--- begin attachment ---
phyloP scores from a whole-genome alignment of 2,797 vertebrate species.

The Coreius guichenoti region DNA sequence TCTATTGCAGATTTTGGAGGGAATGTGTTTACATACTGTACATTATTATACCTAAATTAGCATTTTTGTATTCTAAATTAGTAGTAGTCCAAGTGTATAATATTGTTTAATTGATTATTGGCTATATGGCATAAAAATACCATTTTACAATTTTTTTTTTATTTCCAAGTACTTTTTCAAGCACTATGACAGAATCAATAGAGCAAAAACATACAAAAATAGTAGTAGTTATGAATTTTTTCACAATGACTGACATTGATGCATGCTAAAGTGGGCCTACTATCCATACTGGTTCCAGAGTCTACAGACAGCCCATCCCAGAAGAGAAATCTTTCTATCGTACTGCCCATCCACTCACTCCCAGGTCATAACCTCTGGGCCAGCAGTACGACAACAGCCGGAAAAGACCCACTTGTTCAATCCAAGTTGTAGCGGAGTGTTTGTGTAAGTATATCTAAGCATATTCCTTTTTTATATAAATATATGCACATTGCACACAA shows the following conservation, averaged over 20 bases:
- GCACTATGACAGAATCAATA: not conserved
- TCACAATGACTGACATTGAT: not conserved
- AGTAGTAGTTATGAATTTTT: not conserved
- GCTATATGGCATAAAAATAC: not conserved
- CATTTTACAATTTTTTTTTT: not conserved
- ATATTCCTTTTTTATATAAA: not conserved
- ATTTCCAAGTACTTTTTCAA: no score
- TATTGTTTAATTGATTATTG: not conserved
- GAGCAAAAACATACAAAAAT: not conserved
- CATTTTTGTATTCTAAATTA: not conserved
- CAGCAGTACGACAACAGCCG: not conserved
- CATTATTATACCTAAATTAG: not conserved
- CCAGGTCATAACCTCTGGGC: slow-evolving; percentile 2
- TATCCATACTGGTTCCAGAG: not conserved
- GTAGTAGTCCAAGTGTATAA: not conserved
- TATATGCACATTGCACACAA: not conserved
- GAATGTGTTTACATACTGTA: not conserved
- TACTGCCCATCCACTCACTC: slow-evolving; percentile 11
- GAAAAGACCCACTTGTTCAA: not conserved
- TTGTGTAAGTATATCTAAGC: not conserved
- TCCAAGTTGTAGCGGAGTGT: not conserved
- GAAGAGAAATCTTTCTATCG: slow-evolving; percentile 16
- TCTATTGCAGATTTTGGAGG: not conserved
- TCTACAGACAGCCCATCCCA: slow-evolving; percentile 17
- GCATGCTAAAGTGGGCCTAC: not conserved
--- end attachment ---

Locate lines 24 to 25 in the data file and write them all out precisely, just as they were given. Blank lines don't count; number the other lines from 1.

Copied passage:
- GAAGAGAAATCTTTCTATCG: slow-evolving; percentile 16
- TCTATTGCAGATTTTGGAGG: not conserved